If you’re a toaster brand named Toastylicious, you may consider these 3 main content pillars:

  • Toaster machine education e.g. how to clean your toaster, the perfect settings for golden toast.
  • How-To Toaster Recipes e.g. the millennial avo toast, decadent French toast for breakfast.
  • Toast lifestyle: e.g. sharing toast with friends, the history of toast.

When you have clear streams to follow, you can focus your time and resources on creating content that is relevant to your target audience and that aligns with your overall business goals. Your content should then become consistent and exactly what your audience engages with from a brand that just…gets it. Toast to that.

Who else are you talking to?

Remember that you’re not always talking to your loyal and dedicated fans or followers. When users end up on your channels from other marketing campaigns or from the explore page, they are likely to be curious about your brand, but they may not be familiar with it yet. This means that you need to create content that is both informative and engaging, and that will help them learn more about your brand and what you have to offer (assuming that they haven’t doom-scrolled your previous 236 posts).

This is why it’s so important that your organic social plans match up with your paid social, website, out-of-home campaigns, and the wider marketing strategy for your brand in order to create a consistent and cohesive experience for customers. 

When all of your marketing channels are aligned, it tells your audience that you know what you’re doing and it was no happy accident that they ended up on your channel, the algorithm really said ‘for you’ for a reason. It also makes it more likely that they will remember you and choose your product or services over competitors when it comes to making purchase decisions.

BUT! Remember that brand recall can’t and shouldn’t always be relied on. Can you remember what you saw on Instagram yesterday morning? Then don’t expect your existing or new audiences to be able to join up campaign messages spread across multiple chapters that they need to piece together. 

Believe it or not, users don’t always log on to social media to be sold to. If your content is too complex or difficult to read, they’re likely to scroll right past it. Keep it clear, digestible, and simple because users are often bombarded with information from all sides and they don’t want to have to work hard to understand what you’re trying to say. 

Now, make the content… ‘Pop!’ (as we often love to hear)

It’s easy to get stuck in a rut, posting the same types of content repeatedly and can cause content fatigue for the user. But there are always ways to be more exciting and creative by leaning into new ways of producing what you usually talk about on your platforms.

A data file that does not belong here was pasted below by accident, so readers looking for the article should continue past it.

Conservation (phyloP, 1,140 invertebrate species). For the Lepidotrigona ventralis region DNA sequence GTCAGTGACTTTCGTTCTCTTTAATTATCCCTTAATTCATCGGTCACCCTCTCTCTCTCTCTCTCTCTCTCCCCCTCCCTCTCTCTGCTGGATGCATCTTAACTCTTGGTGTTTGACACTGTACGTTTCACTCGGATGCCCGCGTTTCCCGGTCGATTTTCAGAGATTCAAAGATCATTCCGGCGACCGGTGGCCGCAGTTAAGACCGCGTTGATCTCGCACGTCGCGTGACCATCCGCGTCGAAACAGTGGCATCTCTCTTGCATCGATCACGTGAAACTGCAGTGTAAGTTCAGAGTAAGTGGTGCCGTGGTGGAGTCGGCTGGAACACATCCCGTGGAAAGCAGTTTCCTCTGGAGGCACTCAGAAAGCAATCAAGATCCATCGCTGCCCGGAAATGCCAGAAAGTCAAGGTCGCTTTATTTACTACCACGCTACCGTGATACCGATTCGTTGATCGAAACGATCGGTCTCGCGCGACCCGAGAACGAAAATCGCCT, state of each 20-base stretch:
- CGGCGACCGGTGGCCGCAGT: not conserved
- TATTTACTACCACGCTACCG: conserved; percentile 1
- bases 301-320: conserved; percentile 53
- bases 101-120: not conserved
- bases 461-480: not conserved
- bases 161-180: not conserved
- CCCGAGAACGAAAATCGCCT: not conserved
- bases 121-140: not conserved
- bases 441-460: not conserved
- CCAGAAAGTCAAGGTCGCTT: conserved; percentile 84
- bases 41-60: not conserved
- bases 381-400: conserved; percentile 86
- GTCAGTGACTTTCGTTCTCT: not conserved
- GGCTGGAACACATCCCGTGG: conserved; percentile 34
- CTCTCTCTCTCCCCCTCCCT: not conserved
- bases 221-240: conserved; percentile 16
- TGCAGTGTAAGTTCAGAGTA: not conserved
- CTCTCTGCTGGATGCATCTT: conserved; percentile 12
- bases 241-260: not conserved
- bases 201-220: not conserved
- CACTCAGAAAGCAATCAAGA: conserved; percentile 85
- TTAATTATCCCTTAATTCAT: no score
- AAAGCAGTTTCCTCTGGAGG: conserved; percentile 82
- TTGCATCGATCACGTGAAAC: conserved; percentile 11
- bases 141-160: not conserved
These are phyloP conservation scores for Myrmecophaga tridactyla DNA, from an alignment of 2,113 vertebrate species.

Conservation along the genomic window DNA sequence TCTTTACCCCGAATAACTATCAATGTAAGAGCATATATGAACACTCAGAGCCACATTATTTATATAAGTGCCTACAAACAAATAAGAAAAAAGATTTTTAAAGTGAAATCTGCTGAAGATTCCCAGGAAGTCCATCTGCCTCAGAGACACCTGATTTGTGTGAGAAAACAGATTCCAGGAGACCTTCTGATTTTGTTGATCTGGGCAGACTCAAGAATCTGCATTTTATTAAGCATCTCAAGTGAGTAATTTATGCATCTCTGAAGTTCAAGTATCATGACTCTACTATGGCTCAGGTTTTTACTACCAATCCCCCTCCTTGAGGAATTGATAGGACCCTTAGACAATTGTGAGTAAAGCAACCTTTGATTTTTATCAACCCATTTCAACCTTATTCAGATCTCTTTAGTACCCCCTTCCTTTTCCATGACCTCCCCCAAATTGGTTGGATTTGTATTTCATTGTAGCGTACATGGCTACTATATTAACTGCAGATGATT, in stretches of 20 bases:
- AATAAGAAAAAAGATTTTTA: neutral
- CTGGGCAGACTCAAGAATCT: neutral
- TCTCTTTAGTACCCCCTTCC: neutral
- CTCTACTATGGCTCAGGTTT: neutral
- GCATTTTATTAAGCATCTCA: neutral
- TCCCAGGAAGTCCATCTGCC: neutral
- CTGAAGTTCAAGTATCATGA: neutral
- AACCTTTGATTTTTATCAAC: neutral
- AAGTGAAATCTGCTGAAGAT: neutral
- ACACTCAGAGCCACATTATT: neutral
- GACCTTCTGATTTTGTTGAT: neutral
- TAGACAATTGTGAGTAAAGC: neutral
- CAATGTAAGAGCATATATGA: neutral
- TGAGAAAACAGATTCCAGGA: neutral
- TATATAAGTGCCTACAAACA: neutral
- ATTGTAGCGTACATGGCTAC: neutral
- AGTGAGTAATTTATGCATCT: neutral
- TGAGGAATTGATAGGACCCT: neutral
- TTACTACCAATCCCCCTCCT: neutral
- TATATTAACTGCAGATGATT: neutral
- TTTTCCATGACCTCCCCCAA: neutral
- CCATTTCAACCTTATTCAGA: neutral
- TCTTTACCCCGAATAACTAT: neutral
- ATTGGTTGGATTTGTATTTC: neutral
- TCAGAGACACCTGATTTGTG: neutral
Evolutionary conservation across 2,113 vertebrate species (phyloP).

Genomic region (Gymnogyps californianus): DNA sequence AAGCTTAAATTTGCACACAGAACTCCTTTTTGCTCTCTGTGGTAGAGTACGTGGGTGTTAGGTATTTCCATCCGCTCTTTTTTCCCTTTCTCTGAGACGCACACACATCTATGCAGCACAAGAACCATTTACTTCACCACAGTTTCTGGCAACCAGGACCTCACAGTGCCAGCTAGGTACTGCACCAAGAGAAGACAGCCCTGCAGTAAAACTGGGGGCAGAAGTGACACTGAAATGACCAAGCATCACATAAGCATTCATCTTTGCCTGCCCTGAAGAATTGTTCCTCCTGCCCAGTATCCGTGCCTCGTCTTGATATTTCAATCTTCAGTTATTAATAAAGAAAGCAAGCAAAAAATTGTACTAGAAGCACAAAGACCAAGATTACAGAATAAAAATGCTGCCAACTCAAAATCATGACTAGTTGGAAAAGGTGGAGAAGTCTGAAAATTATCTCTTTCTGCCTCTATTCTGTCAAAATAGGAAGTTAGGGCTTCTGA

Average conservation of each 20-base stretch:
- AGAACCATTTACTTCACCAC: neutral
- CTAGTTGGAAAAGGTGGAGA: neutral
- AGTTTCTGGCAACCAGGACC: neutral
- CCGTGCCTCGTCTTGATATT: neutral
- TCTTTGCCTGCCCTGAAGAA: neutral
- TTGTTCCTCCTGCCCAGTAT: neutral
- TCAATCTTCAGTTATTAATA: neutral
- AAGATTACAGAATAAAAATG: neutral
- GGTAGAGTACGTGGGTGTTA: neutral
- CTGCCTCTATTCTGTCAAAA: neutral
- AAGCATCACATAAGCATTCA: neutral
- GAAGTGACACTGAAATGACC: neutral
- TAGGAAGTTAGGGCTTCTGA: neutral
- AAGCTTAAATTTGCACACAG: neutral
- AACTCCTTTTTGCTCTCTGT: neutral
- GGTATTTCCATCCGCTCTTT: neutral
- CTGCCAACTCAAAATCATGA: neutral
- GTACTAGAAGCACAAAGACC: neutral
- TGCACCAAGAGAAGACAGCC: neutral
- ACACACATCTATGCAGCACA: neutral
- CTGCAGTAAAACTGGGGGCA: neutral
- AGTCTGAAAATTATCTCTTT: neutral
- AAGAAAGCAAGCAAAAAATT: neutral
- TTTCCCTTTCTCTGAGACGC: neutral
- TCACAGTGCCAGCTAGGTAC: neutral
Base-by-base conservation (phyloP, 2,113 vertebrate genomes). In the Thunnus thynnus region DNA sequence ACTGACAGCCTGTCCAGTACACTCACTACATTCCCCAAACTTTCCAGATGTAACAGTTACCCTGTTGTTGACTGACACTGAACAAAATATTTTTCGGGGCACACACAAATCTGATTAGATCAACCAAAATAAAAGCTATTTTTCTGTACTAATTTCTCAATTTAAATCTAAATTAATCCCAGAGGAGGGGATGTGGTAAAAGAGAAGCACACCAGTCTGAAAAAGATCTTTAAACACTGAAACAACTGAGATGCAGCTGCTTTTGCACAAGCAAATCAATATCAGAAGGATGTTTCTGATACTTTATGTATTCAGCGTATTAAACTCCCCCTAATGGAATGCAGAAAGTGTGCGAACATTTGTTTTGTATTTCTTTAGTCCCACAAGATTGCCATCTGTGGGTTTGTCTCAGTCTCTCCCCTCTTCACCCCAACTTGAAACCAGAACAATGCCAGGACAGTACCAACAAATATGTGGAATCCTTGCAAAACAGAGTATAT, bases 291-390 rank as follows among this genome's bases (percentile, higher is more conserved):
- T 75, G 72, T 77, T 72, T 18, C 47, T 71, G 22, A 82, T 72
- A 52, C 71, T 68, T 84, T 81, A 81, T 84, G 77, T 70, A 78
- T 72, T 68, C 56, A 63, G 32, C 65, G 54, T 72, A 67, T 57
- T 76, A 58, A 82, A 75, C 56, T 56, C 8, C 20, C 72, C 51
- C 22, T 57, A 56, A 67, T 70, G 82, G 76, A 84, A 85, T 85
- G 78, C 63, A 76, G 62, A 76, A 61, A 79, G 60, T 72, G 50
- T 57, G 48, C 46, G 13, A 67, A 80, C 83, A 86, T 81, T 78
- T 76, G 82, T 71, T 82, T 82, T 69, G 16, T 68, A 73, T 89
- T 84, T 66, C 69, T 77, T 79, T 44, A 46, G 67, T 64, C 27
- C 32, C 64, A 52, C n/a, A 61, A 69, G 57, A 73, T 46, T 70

One way to do this is to apply the age-old saying “No idea is a bad idea.” When you’re brainstorming, don’t be afraid to come up with the most outlandish, ridiculous ideas you can. You can always narrow it down later into something more realistic for your brand but it’s a great place to start sowing your seeds.

The important thing is to get all of your ideas down on paper or, more likely, on a computer screen in advance of the activation. Once you have a list of ideas, you can start to think about how they could be formatted, and whether video, AI, UGC, an event, or PR could be used to help bring them to life. If you want to announce your latest toilet cleaner product, don’t rely on ‘International Talk Like Yoda Day’ as a way to justify the office’s biggest Star Wars fan talking about the benefits of your new offering. It’s lazy. And confusing.

Be inspired by what stands out in your brand’s industry that is performing well or generally on social for your target audience and experiment with different formats. Don’t be afraid to try new things and look at how you can reach new audiences through collaborations, partnerships, or creators that bring the best of both worlds to your audiences. What and who would make sense together? Attaching the right collaboration to your brand can hold a lot of power for brand awareness and engagement when it’s truly aligned with your brand values. 

How often should you be posting?

This all depends on what you are trying to achieve with your social strategy. Are you trying to increase awareness, launch your brand, drive traffic to your website, or generate leads? Based on your objectives and identifying your audience types in the previous step, factor in how much time and resources you have to dedicate to creating content and community management.